Women more likely to die after heart attack than men: Study

The aim of this study was to investigate differences in treatment and survival between women and men with a heart attack and cardiogenic shock.
IANS photo

Women are less likely to receive lifesaving treatment for cardiogenic shock than men, according to a new research.

The findings of the research were presented at ESC Acute CardioVascular Care 2022, a scientific congress of the European Society of Cardiology (ESC). "The women and men in our study had similar clinical characteristics when they developed cardiogenic shock after a heart attack," said study author Sarah Holle of Copenhagen University Hospital, Rigshospitalet, Denmark. "This was a retrospective study so it is difficult to know why clinicians made certain treatment decisions. But the findings indicate that greater awareness among health professionals that women have heart attacks and may develop cardiogenic shock could be a step towards equitable management and outcomes."

Cardiogenic shock is a life-threatening condition in which the heart suddenly fails to pump enough blood to supply the body's organs with sufficient oxygen. It is usually caused by a large heart attack. It is estimated that up to 10 per cent of patients with heart attacks affecting a large area of the heart also develop cardiogenic shock. Only half of the patients who experience cardiogenic shock will survive.

The aim of this study was to investigate differences in treatment and survival between women and men with a heart attack and cardiogenic shock.

The study included all consecutive adults admitted between 2010 and 2017 to two highly specialised centres providing cardiogenic shock care for two-thirds of the Danish population. Data on patient characteristics, treatment and 30-day mortality were extracted from medical records. Long-term mortality data were obtained from the Danish National Patient Registry.

A total of 1,716 heart attack patients with cardiogenic shock were enrolled in the study, of which 438 (26 per cent) were women. The average age of women was 71 years compared with 66 years for men. Patient characteristics were similar between sexes except for hypertension and chronic obstructive pulmonary disease which were more common among women. Women were significantly more likely than men to be initially admitted to a local hospital (41 per cent women versus 30 per cent men), while significantly more men presented with out-of-hospital cardiac arrest (25 per cent women versus 48 per cent men).

When shock occurred, women and men had comparable clinical parameters such as blood pressure, heart rate, plasma lactate (a marker of oxygen levels in the organs) and left ventricular ejection fraction (heart pump function).

Regarding treatments, significantly lower proportions of women received mechanical circulatory support (19 per cent women versus 26 per cent men), minimally invasive or surgical procedures to restore blood flow to blocked arteries (83 per cent women versus 88 per cent men), and mechanical ventilation (67 per cent women versus 82 per cent men). Women were significantly less likely than men to survive in the short and long term. At 30 days after the heart event, just 38 per cent of women were alive compared with 50 per cent of men. At 8.5 years, 27 per cent of women were alive compared with 39 per cent of men.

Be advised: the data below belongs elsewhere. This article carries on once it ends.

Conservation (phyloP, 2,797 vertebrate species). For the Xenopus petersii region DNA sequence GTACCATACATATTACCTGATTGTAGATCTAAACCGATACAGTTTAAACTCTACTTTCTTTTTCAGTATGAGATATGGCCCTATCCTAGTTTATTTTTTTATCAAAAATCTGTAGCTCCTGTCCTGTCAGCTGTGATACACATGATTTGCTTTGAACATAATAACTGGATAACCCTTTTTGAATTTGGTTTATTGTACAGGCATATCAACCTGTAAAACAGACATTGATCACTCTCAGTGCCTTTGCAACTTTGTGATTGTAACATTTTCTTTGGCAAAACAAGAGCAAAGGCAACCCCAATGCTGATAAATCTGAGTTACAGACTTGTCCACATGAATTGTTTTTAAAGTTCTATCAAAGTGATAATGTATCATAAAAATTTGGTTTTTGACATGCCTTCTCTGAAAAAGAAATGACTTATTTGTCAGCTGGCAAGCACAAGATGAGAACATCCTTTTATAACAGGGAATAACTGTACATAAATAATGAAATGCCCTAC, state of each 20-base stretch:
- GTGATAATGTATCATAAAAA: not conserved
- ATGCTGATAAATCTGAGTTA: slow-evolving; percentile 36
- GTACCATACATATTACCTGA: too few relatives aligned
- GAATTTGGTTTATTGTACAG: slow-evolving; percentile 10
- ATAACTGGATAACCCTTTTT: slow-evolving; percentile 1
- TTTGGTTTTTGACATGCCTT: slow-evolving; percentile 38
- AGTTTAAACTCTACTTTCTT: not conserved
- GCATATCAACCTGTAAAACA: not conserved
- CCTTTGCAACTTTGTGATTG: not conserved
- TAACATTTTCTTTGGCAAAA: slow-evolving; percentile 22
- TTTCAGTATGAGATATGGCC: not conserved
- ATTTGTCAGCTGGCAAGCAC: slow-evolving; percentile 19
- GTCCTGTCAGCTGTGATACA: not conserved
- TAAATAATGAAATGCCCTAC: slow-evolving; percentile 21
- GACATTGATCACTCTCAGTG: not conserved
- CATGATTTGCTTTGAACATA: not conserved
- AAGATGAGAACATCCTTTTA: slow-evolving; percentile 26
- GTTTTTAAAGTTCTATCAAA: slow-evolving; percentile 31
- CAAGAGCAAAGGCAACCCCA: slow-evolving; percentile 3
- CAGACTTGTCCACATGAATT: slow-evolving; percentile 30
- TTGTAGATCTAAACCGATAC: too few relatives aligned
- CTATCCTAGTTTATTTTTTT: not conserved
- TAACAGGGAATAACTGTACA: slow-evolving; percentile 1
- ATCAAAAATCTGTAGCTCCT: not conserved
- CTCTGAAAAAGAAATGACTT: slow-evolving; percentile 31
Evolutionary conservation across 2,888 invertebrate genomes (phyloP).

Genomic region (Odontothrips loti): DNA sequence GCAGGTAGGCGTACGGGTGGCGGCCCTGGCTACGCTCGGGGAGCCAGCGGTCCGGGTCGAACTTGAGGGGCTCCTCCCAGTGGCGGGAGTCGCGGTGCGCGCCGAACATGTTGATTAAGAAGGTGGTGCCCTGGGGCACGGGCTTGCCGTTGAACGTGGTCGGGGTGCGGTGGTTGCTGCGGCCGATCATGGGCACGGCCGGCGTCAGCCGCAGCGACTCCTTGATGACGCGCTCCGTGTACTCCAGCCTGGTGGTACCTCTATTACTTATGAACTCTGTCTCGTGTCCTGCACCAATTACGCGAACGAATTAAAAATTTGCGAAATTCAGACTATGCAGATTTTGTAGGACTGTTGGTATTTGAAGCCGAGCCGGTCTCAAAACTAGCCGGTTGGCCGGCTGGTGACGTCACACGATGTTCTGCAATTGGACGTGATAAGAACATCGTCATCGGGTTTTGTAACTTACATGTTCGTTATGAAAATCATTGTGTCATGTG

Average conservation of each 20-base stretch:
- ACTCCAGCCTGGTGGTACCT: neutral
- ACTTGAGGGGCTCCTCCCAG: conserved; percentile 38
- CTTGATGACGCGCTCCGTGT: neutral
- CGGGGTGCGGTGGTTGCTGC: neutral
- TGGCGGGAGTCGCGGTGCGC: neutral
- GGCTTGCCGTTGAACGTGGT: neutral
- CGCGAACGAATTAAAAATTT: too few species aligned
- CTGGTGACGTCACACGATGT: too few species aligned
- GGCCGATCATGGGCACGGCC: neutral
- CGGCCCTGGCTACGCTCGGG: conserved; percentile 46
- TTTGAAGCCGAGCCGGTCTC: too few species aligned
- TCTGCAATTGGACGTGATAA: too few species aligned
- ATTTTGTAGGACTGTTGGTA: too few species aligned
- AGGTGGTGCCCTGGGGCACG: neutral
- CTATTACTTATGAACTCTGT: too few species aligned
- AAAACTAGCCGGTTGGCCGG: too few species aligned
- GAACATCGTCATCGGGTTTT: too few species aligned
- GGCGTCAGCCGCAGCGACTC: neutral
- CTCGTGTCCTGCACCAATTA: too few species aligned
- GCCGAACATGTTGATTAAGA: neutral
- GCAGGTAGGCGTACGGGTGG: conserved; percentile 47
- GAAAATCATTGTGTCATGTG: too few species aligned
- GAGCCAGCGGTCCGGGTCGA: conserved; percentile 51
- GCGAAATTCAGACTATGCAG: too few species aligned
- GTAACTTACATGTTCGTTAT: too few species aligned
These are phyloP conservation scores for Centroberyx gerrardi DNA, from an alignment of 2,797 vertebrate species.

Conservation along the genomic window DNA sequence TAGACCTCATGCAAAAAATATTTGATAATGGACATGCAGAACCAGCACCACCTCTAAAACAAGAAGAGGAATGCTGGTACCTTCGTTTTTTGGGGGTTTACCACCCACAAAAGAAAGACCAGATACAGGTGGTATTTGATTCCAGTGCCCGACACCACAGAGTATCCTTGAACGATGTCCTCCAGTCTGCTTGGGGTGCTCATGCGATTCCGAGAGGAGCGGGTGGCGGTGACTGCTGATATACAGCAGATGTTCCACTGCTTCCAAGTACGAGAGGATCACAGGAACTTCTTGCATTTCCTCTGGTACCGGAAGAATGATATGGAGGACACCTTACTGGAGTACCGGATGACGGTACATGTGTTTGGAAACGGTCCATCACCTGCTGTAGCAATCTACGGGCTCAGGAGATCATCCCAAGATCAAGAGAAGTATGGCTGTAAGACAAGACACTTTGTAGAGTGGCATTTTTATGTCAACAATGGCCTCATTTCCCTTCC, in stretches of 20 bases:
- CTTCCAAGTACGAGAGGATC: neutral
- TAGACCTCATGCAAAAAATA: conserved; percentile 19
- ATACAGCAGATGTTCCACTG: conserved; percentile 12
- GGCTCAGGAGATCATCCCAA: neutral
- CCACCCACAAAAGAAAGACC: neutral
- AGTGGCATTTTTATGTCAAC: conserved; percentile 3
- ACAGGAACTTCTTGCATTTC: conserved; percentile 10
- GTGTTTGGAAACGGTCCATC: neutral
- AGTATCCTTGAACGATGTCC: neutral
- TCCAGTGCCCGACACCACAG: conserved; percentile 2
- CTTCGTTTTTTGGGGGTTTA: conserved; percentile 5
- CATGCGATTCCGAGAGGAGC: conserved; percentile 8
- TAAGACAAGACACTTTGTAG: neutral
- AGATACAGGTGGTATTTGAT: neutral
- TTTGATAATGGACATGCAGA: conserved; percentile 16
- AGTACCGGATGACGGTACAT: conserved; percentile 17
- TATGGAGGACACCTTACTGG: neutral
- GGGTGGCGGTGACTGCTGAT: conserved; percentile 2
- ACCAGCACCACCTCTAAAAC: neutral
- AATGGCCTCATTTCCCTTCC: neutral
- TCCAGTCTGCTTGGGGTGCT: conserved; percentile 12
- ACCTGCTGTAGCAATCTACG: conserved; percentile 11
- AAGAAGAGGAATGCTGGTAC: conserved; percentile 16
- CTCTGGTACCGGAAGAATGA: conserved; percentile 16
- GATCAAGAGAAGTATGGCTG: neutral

The researchers performed multivariate analysis to examine whether sex was independently associated with each therapy and with mortality. The analysis was adjusted for age and out-of-hospital cardiac arrest at presentation as both factors affect the outcome in heart attack patients with cardiogenic shock and are known to differ between women and men with the condition. The analysis revealed that female sex was independently associated with lower use of mechanical circulatory support and with worse short- and long-term survival.

Holle said, "There is increasing evidence that women with acute heart problems are more likely than men to have non-specific symptoms such as shortness of breath, nausea, vomiting, coughing, fatigue, and pain in the back, jaw or neck. This might be one reason why more women than men in our study were initially admitted to a local, rather than specialist, hospital. Increased recognition that women may have symptoms other than chest pain could minimise delays in diagnosis and treatment and potentially improve prognosis."

Holle concluded, "Treatment guidelines are based on studies which primarily enrolled men. Further research is needed to determine whether women and men with cardiogenic shock might benefit from different interventions."